I Get Paid For This…
An atmospheric research pilot who gets to fly a BAe 146-300 over Iceland’s volcanos, Greenland’s glaciers and the west Pacific.
Interview by Yayeri van Baarsen
How did you get into flying?
Wanting to fly was one of those bizarre childhood dreams that I never really grew out of. I joined 303 Worksop Squadron of the Air Training Corps aged 13 and left at 18, to join the RAF. The Air Force has been a great catalyst in realising my childhood ambitions.
Tell us about your job…
I’m an atmospheric research pilot for the Airtask Group, which is based in Cranfield. As part of the Facility for Airborne Atmospheric Measurements (FAAM) team, I fly the BAe 146-300, the UK’s primary atmospheric research vehicle, which can carry four tonnes of science kit and up to 18 science crew members. It’s a real ‘plug and play’ aircraft and is reconfigured for every campaign.
What I love about my job is the variety. One day you’re off to Alaska, while the next project is in the western Pacific. My prior campaigns include measuring the radiative effects of biomass burning upon climate and weather in the central and south Atlantic, and measuring the in- and output of solar radiation while studying the reflectivity from Greenland’s ice-caps. I’ve just come back from a seismic emissions survey in Iceland.
The flying is very enjoyable and ranges from 100ft above the ocean to measuring high-level radiation at 30,000ft.
Cutting-edge research is undertaken in the back of the aeroplane. I like reading up about that as an understanding of what the scientists are trying to achieve helps with placing the aircraft in a better position.
Flexibility is very important in my work. Obtaining all of the necessary clearances can take weeks, and when everything’s organised, sometimes the phenomena you want to research has moved and you have to start planning all over again.
There’s always a certain amount of creative tension between the pilots, who want every single flight detail pre-planned on paper, and the scientists, who understandably like complete flexibility.
They’re very focused on the scientific requirements, and some may not fully appreciate the aviation-related technical or procedural limitations, so it’s our job to marry the two together – achieving the science while staying safe and legal. For example, when measuring the air quality around London you can’t fly through Heathrow’s approach path at 1,000ft…
What training did you have?
I trained in the RAF, which gave me experience in flying large aircraft, like the Nimrod, at low-level. There’s no special course for becoming an atmospheric research pilot, but all four of Airtask’s
The RAF also taught me formation flying, which comes in handy in my current job – for example, with wingtip measurements that we did with NASA and the DLR.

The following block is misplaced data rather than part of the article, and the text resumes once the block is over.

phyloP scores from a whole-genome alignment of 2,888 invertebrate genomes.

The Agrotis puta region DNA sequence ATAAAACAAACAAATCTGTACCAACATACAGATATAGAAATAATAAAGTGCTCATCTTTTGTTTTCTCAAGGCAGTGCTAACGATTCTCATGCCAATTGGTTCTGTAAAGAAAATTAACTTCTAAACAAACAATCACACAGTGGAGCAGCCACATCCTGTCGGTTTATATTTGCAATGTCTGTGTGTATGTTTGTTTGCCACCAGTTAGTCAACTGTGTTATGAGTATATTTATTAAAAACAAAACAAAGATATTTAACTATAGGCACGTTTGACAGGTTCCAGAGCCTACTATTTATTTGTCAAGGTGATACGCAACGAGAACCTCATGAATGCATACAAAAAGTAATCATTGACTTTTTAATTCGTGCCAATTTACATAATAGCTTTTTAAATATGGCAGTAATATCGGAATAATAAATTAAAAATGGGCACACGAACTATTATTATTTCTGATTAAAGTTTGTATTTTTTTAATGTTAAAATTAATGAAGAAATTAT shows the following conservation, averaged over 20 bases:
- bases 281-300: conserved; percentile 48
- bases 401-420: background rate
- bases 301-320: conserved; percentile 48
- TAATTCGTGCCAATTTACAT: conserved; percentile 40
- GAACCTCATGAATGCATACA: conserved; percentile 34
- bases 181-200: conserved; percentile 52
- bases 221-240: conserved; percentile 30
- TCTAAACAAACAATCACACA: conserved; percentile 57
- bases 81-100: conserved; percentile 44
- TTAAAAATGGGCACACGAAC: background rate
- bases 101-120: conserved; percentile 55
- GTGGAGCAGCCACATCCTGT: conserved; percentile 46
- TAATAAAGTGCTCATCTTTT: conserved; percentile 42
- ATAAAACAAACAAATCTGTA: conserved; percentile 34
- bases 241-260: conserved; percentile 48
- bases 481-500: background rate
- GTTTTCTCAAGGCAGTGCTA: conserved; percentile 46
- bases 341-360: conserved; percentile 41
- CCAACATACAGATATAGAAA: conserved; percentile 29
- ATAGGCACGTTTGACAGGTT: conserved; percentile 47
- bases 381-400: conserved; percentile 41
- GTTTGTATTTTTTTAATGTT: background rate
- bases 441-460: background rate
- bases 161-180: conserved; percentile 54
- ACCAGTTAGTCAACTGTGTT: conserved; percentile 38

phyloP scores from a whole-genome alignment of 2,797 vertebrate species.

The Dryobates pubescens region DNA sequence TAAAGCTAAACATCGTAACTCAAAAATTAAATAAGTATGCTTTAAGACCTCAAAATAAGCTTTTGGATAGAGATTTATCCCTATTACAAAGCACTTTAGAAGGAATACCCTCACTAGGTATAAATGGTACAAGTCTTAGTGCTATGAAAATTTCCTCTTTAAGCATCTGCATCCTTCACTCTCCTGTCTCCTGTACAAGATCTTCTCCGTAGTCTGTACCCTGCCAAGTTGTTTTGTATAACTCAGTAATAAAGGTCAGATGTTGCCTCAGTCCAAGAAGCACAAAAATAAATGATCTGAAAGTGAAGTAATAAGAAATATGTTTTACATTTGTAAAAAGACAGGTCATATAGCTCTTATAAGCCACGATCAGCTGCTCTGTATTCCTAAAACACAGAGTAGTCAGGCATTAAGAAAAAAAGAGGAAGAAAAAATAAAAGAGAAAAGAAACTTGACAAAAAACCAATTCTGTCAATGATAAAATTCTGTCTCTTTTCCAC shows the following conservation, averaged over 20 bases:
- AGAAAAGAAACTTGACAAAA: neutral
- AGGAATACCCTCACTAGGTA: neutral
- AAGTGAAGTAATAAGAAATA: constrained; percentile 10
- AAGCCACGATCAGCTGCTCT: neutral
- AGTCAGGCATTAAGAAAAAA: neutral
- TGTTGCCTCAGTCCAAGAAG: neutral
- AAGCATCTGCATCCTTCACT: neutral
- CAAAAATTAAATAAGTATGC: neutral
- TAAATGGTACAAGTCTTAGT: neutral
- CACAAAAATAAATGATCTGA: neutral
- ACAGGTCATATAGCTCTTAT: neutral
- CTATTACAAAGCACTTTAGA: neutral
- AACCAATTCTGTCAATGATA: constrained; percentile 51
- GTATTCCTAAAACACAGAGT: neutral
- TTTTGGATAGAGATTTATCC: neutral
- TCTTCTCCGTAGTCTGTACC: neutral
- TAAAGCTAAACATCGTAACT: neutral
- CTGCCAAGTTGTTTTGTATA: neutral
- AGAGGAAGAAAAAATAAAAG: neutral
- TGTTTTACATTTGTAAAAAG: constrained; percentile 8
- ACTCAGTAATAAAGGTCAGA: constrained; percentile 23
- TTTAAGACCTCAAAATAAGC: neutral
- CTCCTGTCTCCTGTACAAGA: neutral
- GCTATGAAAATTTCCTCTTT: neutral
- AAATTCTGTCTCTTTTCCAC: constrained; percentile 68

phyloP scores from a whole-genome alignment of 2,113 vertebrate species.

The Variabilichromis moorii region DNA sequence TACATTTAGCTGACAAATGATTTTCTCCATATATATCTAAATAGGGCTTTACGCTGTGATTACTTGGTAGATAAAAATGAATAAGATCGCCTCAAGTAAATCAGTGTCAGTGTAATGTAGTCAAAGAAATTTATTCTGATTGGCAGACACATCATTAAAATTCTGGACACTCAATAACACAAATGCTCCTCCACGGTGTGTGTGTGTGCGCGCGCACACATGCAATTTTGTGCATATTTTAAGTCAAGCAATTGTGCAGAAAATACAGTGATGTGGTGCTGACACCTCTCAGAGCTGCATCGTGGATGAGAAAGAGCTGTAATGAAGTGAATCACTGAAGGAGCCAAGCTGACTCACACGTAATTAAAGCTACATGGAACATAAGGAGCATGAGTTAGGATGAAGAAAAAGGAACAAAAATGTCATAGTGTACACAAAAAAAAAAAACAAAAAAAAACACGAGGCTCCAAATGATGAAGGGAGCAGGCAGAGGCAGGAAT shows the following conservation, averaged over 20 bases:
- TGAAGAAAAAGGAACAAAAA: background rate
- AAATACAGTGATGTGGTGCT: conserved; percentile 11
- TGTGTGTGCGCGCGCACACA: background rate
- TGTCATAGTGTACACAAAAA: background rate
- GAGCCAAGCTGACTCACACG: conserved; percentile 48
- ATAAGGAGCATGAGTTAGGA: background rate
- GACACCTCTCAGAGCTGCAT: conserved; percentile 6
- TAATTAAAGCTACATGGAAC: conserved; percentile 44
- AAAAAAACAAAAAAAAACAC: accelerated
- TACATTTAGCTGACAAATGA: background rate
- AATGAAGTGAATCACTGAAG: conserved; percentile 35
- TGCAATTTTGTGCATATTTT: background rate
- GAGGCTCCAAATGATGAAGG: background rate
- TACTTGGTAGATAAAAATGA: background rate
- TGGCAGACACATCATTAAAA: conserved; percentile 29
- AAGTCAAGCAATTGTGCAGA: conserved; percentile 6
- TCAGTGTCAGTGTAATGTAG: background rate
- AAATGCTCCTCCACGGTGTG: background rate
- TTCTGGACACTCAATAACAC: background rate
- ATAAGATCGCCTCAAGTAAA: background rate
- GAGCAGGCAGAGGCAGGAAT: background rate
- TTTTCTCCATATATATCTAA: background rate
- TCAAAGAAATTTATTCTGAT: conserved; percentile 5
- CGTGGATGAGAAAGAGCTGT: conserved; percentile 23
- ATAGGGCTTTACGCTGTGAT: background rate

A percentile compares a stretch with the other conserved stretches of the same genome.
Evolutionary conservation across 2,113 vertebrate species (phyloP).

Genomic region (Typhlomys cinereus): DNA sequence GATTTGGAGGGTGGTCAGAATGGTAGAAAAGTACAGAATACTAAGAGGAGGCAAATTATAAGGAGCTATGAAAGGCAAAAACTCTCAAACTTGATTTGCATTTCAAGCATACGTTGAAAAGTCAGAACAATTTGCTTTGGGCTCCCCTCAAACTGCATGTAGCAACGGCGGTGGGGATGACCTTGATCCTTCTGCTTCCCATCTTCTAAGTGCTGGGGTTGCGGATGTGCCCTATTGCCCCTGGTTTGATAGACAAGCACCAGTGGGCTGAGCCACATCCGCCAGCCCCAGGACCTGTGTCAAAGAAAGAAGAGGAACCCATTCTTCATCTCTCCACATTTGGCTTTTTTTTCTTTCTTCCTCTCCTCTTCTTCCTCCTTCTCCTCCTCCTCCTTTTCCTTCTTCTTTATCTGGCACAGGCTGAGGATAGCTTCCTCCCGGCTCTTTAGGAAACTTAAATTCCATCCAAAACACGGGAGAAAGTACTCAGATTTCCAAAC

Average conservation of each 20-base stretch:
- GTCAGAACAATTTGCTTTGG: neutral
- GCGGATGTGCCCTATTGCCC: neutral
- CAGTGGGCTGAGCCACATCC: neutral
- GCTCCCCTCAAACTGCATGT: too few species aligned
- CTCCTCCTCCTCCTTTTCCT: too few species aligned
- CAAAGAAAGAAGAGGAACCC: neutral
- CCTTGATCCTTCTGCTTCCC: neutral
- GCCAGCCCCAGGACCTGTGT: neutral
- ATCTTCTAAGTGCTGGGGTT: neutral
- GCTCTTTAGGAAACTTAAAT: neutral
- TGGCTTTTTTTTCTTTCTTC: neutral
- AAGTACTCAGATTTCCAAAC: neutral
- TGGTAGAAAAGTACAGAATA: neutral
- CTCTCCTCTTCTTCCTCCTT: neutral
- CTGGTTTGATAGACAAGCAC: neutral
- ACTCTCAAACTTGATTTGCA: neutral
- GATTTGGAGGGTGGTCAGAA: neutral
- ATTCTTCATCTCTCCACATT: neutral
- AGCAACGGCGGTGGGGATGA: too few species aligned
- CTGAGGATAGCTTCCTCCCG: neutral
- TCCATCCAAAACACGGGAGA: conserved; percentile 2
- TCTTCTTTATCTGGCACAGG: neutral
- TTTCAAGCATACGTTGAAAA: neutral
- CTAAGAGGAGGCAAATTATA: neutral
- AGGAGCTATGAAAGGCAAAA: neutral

During my previous career, at CityJet, I gained experience in dealing with passengers as part of a large team of mainly non-pilots.
What was your favourite flight?
Flying from Summit Camp on Greenland’s ice shelf down to the coast, in 2015. We flew low-level down the glacier, which was like flying through a geography textbook – great views from the cockpit. NASA’s ER2 (U2) was up 60,000ft on the same secondary mission, to calibrate Earth observation instruments on a satellite following the same track.
It was a bit weird flying over the ocean at 100ft, in shirtsleeves, talking to the NASA ER2 pilot who’s wearing a spacesuit.
And your favourite airfield?
RAF Woodvale, on the coast, north of Liverpool. It’s a tiny place with a few shabby huts and around 12 aircraft. During my time at Lancaster University, I spent every weekend and holiday flying a Bulldog there.
Do you get to fly much outside work?
Yes, I regularly fly Air Cadets in a Grob Tutor for Number 3 Air Experience Flight. It’s great to be able to give something back and I love making a little aeroplane stall, spin, and fly upside down as it reminds you of what flying is really about. Air Experience Flight is how I got in touch with aviation, many years ago, in a Chipmunk, so I’ve gone full circle.
What’s the most valuable career advice you’ve received?
Not to listen to it! A career advisor once told me not to bother trying to join the RAF as there were already too many applicants – I’m glad I paid him no attention. If you’ve an idea of what you want to do, just go for it. That way, you’ll never have any regrets or ‘what ifs’.
Finbarre Brennan pilots a flying science lab on Airtask research campaigns to such destinations as Ascension Island, Iceland, Guam, India and Norway’s Svalbard archipelago.
Started work March 2013
Now flying BAe 146-300 Atmospheric Research (Jet) Aircraft (ARA)
Favourite Lockheed Martin C-130J Hercules
Hours at job start 7,500
Hours now 9,000